Community partners are the key to mitigating acute care demands

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Acute care doctors, nurses and public health officials are on the frontlines courageously battling COVID-19 to care for the patients and lessen the community spread. They are a vital piece of our country’s health care system, but we cannot forget the amount of bona fide health care that is carried through community providers nationwide. At a time in which a dangerous precedent is being established that directly impacts the health care sector within the American landscape, community doctors and nonprofit organizations must also be recognized as partners on the frontlines of this battle.

Community doctors and nonprofit service organizations are an intrinsically critical component of the health care system: they greatly relieve the stresses put forth on the acute care systems that are so desperately overwhelmed right now. Unfortunately, the singular, and warranted, focus on the acute care system is keeping community doctors and nonprofit service organizations off the public health radar entirely. Our nation’s health care landscape is a vital element of what sets us apart and makes us the greatest nation on Earth, and these community resources are providing services in the same way acute care doctors are, ensuring a continuum of wellness through unwavering health care delivery. A focus on the broader national health care network will ensure the best outcomes as we all face this COVID-19 pandemic.

Community doctors and home- and community-based providers are essential and will have significant influence in assuring that people are kept out of emergency rooms in order to alleviate the heavy burden the acute health care systems are carrying.

When a crisis occurs, caregivers are among those hit the hardest. It has been widely reported that in the early stages of the coronavirus outbreak in China, caregivers were more likely than any other group to become infected. As a critical part of the health care infrastructure, particularly at community and individual levels, their unique potential contribution to pandemic preparedness cannot be overstated. With the onslaught of people who believe they are symptomatic flooding our hospitals, we need to support those who are working tirelessly to keep the “worried well” out of critical care facilities.

As a leading provider of services for people with disabilities, veterans and seniors, Easterseals’ national network of 68 affiliates partners with caregivers in communities across the nation to assure quality care for the 1.5 million consumers and families it serves annually. All caregivers are a part of the safety net network. For example, Easterseals partners with acute care hospitals around the country to provide next-step therapies and services for those who are recovering from acute care.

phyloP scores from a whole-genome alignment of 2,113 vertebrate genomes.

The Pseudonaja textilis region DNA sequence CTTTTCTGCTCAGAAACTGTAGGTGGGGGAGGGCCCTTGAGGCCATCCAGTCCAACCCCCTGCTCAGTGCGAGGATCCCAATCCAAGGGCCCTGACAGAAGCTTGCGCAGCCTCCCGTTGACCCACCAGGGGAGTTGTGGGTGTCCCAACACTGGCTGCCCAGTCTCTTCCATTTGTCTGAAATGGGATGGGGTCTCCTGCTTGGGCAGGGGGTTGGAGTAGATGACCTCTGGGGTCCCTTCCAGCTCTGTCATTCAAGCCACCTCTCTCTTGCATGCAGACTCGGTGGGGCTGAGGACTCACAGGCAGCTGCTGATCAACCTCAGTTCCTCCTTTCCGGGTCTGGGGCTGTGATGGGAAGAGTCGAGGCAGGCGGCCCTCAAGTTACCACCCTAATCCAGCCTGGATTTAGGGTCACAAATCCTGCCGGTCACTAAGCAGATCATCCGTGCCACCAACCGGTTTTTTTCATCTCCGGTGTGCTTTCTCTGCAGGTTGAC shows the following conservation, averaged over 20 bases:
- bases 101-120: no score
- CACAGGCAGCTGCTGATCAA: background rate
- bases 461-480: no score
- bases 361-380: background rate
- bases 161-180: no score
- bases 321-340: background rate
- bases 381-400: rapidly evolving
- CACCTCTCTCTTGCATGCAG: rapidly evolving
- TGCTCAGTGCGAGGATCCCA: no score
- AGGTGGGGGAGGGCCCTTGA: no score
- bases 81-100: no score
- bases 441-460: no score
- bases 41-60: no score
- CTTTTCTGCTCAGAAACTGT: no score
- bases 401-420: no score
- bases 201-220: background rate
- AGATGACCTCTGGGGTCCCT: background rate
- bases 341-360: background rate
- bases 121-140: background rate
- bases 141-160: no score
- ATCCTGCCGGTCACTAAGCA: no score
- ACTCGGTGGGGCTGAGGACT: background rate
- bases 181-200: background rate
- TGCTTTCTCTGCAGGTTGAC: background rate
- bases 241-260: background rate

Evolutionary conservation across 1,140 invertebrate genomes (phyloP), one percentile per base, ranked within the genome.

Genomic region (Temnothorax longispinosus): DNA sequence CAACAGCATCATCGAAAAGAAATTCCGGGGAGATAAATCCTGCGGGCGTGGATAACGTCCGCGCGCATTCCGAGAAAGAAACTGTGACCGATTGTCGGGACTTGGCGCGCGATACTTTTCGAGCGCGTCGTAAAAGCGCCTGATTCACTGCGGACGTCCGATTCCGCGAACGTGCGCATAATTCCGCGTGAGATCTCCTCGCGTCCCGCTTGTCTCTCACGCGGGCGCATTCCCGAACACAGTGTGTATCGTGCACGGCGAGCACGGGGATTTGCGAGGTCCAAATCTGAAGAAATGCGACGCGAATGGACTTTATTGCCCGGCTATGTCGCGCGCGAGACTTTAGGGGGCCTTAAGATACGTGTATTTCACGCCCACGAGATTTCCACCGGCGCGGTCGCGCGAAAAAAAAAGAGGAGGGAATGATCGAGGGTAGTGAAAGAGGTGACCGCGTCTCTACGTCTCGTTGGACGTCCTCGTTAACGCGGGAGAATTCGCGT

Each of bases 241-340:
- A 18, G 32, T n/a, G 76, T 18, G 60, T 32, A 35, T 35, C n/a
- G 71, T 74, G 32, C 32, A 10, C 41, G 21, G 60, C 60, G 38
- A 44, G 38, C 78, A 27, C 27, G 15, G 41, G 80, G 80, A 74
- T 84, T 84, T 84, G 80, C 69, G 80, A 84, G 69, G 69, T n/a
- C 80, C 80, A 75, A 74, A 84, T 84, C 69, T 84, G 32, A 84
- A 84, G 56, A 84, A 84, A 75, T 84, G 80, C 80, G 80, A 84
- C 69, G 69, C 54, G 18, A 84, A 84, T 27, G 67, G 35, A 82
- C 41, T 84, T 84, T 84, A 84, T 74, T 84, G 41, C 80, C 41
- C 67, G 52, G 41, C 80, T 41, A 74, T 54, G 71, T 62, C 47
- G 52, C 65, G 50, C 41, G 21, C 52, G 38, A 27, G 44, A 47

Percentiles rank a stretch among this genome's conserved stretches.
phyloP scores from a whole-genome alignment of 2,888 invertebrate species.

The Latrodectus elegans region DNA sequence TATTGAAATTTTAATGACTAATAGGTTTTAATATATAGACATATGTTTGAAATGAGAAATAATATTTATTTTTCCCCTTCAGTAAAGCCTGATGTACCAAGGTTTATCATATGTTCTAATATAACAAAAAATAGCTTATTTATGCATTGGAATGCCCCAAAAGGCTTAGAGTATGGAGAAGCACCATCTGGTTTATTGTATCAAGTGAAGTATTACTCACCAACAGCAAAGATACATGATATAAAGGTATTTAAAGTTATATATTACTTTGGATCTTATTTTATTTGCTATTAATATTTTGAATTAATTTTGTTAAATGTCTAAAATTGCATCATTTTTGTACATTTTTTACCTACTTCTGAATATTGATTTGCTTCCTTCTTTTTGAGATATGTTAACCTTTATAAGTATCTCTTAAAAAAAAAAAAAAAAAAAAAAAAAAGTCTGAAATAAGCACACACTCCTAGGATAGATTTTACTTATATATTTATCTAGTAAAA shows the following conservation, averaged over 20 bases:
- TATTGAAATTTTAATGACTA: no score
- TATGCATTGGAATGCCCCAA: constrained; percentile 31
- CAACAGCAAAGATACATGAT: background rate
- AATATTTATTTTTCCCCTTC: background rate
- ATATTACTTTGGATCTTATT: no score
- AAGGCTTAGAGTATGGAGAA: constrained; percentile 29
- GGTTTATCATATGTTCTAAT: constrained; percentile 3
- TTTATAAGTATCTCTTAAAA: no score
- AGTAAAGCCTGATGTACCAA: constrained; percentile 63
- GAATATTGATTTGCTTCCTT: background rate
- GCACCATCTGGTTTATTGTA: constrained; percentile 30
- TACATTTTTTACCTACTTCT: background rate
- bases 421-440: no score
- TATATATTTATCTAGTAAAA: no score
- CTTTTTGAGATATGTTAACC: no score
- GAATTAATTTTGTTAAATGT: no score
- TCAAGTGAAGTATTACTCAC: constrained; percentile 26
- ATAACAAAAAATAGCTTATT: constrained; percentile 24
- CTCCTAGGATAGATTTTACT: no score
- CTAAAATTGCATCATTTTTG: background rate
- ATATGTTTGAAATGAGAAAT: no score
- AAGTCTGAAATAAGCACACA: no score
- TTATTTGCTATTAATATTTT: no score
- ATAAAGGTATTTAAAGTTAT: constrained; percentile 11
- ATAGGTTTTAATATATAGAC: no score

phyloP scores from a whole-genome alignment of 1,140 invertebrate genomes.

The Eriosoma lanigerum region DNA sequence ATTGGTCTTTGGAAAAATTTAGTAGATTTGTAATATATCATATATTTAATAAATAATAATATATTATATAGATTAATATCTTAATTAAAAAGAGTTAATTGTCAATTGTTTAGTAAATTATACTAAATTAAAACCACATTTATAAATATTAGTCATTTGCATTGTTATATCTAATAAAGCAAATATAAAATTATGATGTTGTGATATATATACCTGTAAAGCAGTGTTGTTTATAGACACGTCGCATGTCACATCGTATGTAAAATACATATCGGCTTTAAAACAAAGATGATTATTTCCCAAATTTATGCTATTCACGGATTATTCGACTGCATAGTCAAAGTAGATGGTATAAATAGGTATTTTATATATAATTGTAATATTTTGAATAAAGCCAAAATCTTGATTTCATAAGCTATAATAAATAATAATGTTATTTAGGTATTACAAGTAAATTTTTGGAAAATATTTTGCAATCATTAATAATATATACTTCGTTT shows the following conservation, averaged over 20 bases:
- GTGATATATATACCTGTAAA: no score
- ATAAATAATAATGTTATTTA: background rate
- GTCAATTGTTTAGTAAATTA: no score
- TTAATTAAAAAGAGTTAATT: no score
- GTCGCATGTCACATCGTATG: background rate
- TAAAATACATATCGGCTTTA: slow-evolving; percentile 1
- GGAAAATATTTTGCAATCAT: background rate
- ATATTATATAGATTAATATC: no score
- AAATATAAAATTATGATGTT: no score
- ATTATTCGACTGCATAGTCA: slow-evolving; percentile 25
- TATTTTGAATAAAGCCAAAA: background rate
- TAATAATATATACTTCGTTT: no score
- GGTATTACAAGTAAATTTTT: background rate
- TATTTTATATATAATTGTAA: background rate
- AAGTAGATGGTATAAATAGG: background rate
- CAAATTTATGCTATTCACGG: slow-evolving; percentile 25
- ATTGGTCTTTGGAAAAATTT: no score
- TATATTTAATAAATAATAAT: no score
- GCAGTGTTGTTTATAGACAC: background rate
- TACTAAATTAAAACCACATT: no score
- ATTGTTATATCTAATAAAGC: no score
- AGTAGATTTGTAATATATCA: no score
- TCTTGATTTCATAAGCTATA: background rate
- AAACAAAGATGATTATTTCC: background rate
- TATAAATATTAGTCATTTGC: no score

Through this time of unease and fear, resorting to hospital visits may seem like the moral and justified choice. Although hospitals are a key component to care, there are other community resources that provide services to help. Common-sense community preparedness represents perhaps the most effective means of improving ongoing community-level, pandemic resilience.

As we shift to the post-acute crisis, the burden of support will fall on community care workers. Definitions of what constitutes a health care worker differ between governmental organizations, and not all are inclusive of the broad network that includes caregivers. That is why we strongly urge Congress to focus on the entire health care network in the next COVID-19 bill. Priorities must highlight the need for a $20 billion investment for the provision of home- and community-based services and support of the workforce providing those services:

  • Increased funding for home and community-based services,
  • Access to PPE for direct care workers,
  • Increased production of PPE and ventilators nationally,
  • Technical fixes to the recovery rebate and paid leave provisions of other COVID-19 legislation to ensure inclusion and equity for the disability community, and
  • Inclusion of charitable nonprofits serving people with disabilities with up to 1,500 employees in the Paycheck Protection Program and EIDL program.

Guaranteeing the future viability of the entire health care continuum – from acute care in the hospital to home health care – will ensure that all Americans have access to the health care resources they need to thrive. The bill that makes the biggest difference will be the one that ensures patients remain healthy, active participants in the community.

Angela Williams is president and CEO of Easterseals, a leading provider of services for people with disabilities, veterans and seniors.


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